Next time the UN is on the news you can say hey yeah I have been there saw that its cool.

    Be there early! 9.am.

    It has a shop and you see all three meeting rooms.

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  • Blatherwick's Profile Photo

    United Nations HQ

    by Blatherwick Updated Sep 25, 2005
    United Nations Building

    I couldn't go in because 150 of the heads of State and Government were arriving the next day for the Millennium Summit. Anyways, this is the one place on earth where representatives from all over the world get together to talk. This is sometime good and sometimes not as good but in the end it's a start.

    This distinctive complex has served as the United Nations's headquarters since its completion in 1952. The complex includes three major buildings: the Secretariat (the 39-floor office tower), the General Assembly building (where all member nations of the United Nations meet in the UN General Assembly), and the Dag Hammarskjöld Library. It is also notable for its gardens and outdoor sculpture.

    The site of the United Nations headquarters has extraterritoriality status like embassies do. This affects some law enforcement where UN rules override the laws of New York City, but does not give immunity to crimes that take place there. In addition, a few members of the UN staff have diplomatic immunity and so cannot be prosecuted by local courts unless the diplomatic immunity is waived by the Secretary-General.

    Guided tours are conducted seven days a week (Monday to Friday only during January and February). Tours are conducted from 9:30 a.m. to 4:45 p.m. Monday to Friday; Saturday and Sundays from 10:00 a.m. to 4:30 p.m.

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  • Blatherwick's Profile Photo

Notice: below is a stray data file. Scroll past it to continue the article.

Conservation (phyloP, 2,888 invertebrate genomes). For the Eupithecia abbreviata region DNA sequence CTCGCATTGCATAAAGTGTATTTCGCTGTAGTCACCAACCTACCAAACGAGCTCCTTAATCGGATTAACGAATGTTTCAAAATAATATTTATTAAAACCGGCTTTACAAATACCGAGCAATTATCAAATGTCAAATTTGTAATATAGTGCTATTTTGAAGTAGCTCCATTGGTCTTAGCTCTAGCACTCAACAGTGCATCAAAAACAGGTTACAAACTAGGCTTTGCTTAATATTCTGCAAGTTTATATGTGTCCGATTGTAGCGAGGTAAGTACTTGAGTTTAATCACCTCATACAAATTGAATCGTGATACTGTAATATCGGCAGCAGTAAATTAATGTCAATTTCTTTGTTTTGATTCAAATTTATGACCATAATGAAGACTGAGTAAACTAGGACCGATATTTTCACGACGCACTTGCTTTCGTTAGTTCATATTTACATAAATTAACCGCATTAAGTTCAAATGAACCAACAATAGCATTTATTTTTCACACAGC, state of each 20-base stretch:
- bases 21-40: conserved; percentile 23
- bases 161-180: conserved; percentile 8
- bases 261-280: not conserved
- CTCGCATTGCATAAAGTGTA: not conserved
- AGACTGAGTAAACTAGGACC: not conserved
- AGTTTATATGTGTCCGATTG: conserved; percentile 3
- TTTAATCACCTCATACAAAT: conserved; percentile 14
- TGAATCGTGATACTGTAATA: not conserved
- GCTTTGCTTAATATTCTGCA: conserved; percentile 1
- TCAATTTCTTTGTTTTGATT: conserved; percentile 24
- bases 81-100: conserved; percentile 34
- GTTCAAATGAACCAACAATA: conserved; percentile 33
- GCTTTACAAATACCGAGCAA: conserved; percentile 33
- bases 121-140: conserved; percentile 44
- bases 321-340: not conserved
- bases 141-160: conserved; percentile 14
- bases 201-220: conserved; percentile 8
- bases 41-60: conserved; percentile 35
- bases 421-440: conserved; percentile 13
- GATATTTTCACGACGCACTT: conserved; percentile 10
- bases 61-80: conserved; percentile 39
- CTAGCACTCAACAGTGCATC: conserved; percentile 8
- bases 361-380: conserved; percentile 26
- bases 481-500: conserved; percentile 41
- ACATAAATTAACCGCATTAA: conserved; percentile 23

United Nations HQ

    by Blatherwick Written Sep 25, 2005
    United Nations Building

    I couldn't go in because 150 of the heads of State and Government were arriving the next day for the Millennium Summit. Anyways, this is the one place on earth where representatives from all over the world get together to talk. This is sometime good and sometimes not as good but in the end it's a start.

    This distinctive complex has served as the United Nations's headquarters since its completion in 1952. The complex includes three major buildings: the Secretariat (the 39-floor office tower), the General Assembly building (where all member nations of the United Nations meet in the UN General Assembly), and the Dag Hammarskjöld Library. It is also notable for its gardens and outdoor sculpture.

    The site of the United Nations headquarters has extraterritoriality status like embassies do. This affects some law enforcement where UN rules override the laws of New York City, but does not give immunity to crimes that take place there. In addition, a few members of the UN staff have diplomatic immunity and so cannot be prosecuted by local courts unless the diplomatic immunity is waived by the Secretary-General.

    Guided tours are conducted seven days a week (Monday to Friday only during January and February). Tours are conducted from 9:30 a.m. to 4:45 p.m. Monday to Friday; Saturday and Sundays from 10:00 a.m. to 4:30 p.m.

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    • Architecture
    • Historical Travel

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  • mydreamquest's Profile Photo

    My Own International Protest

    by mydreamquest Written Jul 5, 2005
    UN at 1am in June 2005

    Sadly, I confess, I was drunk when I took this shot, two bottles of wine and this blurred shot seemed clear.

    I was protesting at 1am that the "city that doesn't sleep" was being insulting by not having the flags up at 1am.

    I think a mubbled: "what if a Lithuanian got of the plane to come here and didn't see their flag because it was taken down?"

    Ok, this was probably one of my more sarcastic protests.